What to Know About 529 Savings Plans
Benefits and drawbacks of 529 education savings plans
Paying for education can be extremely expensive. That’s why you might want to start a 529 plan. A 529 plan offers tax advantages and can be used to pay for education expenses from grades K-12. Here are some things you should know about this savings tool.
Who Can Open a 529 Plan?
You don’t have to be a parent to open a 529 plan. In fact, anyone can open one. A relative, grandparent, anyone. You can even start one for yourself if you want.
529 Savings Plan Benefits
- Tax Benefits of 529 Plans. The 529 plan has a variety of tax benefits. The money in a 529 plan grows on a tax-deferred basis and when you make withdrawals for qualified education expenses, they’re tax-free. For K-12 students, tax-free withdrawals are capped at $10,000 per year.
- Different Uses of 529s. The money in a 529 plan must be used for education expenses. But what makes these savings tools so good for college students is that the funds can be used on everything. That includes things like tuition, room and board, and even student loan payments.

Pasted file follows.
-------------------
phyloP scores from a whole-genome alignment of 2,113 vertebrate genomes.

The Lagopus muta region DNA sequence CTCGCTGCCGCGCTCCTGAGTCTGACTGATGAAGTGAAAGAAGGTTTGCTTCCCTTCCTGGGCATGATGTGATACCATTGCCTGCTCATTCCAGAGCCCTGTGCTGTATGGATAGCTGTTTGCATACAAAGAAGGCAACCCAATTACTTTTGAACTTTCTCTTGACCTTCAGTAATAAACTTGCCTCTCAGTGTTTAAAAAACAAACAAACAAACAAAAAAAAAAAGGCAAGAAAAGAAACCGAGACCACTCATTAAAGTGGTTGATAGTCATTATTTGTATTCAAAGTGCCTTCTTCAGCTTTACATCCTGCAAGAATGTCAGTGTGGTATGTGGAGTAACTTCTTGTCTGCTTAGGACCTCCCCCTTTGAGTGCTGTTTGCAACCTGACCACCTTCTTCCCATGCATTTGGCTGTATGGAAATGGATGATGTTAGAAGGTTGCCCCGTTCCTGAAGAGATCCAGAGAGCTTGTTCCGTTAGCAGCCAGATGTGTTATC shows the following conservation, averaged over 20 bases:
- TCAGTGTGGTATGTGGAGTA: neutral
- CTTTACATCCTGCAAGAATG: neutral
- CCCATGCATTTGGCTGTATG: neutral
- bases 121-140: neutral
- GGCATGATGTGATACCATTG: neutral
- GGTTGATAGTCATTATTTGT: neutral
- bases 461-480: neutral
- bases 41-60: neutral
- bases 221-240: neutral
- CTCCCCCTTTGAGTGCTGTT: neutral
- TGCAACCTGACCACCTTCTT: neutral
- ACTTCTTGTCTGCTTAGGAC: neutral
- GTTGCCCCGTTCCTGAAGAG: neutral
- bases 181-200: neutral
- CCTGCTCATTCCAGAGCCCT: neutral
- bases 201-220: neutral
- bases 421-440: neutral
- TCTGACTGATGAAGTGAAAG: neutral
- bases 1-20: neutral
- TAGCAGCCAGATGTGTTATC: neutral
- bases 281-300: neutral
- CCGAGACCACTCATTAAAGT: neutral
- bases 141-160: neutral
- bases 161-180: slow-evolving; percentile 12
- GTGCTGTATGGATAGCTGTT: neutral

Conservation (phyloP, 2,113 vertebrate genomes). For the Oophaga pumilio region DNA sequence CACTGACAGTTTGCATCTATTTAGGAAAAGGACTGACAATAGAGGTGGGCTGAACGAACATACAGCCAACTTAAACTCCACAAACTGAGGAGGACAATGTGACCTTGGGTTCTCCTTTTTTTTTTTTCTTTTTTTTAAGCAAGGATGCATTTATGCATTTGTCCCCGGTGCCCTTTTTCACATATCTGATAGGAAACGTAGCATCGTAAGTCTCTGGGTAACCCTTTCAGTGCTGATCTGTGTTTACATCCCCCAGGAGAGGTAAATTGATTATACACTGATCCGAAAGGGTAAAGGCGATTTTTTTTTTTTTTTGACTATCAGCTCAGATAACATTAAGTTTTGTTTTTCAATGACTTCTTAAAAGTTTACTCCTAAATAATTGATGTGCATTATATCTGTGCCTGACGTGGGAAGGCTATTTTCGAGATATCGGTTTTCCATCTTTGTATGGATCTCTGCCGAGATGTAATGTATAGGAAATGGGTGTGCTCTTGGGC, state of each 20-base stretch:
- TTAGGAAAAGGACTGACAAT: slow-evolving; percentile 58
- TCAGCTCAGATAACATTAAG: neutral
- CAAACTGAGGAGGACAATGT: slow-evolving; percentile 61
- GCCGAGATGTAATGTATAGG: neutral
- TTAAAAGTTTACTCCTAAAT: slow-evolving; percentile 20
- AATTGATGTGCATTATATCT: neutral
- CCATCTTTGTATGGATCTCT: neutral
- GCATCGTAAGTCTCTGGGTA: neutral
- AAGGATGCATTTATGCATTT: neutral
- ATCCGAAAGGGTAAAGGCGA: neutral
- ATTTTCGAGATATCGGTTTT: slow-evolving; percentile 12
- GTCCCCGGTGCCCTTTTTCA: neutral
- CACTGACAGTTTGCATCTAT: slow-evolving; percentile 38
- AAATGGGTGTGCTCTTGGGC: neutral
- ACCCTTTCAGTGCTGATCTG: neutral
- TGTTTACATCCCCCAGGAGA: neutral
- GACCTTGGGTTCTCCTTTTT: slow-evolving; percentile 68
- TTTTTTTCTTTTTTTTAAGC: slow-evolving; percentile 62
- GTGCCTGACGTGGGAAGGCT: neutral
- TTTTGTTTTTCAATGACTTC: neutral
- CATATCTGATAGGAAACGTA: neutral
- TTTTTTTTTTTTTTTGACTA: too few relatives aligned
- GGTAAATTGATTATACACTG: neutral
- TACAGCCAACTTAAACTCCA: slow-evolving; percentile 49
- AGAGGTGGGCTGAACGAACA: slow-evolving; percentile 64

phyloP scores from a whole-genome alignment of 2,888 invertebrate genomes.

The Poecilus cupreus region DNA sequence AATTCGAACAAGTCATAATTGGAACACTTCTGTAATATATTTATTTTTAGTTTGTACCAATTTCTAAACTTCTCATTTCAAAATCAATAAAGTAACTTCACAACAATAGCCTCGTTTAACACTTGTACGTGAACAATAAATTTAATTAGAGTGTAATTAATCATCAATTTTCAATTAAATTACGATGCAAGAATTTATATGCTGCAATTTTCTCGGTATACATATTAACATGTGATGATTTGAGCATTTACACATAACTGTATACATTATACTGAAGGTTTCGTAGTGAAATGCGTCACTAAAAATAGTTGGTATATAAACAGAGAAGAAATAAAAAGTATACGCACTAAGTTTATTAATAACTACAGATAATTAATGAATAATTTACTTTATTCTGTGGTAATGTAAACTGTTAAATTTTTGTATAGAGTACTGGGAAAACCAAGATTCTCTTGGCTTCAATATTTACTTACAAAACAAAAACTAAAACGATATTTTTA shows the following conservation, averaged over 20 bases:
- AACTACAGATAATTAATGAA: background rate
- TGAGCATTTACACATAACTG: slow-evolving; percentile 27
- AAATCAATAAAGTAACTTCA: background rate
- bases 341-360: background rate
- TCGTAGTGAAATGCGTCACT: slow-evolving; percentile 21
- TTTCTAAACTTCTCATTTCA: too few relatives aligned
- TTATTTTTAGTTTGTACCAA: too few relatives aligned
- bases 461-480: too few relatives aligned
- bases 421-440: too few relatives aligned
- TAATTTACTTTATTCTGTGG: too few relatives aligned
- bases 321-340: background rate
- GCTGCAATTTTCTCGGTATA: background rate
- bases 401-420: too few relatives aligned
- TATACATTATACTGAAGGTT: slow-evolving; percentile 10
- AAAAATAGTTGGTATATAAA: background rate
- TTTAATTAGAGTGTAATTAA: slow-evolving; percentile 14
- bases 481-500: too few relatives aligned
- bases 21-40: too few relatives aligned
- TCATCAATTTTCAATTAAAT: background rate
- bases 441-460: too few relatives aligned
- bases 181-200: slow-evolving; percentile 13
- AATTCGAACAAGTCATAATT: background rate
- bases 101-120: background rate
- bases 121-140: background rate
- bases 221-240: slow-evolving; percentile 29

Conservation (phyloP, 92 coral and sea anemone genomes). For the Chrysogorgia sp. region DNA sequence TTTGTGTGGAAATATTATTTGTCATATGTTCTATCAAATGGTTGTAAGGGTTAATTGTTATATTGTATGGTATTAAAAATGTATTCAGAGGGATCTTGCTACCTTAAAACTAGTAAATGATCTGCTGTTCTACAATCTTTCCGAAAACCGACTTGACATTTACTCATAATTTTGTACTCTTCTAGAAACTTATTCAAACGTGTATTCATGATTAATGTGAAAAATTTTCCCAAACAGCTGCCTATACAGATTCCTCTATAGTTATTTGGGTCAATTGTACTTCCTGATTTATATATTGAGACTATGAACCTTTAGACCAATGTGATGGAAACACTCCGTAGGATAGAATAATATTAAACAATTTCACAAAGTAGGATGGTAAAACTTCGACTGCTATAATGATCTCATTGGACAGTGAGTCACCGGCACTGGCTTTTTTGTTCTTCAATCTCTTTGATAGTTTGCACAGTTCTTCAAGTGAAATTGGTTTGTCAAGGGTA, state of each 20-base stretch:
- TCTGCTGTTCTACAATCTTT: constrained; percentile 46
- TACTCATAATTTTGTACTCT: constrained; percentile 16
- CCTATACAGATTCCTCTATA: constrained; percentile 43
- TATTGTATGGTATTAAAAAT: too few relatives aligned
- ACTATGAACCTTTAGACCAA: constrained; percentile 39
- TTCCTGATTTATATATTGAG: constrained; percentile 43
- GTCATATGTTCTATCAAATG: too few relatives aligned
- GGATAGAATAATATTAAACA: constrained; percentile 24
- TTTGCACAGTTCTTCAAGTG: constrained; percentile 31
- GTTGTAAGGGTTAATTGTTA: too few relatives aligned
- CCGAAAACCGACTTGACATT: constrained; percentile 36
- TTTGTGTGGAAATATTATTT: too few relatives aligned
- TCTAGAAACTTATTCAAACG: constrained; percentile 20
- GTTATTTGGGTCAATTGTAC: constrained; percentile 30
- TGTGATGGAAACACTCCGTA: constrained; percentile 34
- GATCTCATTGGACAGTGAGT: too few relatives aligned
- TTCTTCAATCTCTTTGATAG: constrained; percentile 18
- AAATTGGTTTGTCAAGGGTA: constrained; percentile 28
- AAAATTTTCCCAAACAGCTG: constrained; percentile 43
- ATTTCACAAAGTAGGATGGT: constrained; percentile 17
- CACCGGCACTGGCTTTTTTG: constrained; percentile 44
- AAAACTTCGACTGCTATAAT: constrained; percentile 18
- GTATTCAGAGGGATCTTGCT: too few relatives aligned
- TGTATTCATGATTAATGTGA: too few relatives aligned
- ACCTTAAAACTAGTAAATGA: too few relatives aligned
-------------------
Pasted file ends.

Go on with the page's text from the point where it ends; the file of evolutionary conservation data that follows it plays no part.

529 Savings Plan Drawbacks
- Contribution Limits. There are no limits on how much you can contribute to a 529 plan each year. However, keep in mind that states do limit how much you can contribute in total.
- Fees. One of the few drawbacks on 529 plans is their fees. The fees vary from state-to-state, so do some research into finding a low-fee plan. The more you’re paying in fees, the less you’re saving.
- Ownership. Another drawback of a 529 plan is that the account owner has complete control of the funds, not the beneficiary. That means they can liquidate the account or change the beneficiary at any time. It’s something to keep in mind, especially if you’re counting on those funds to cover your education.
Content by Savvy Money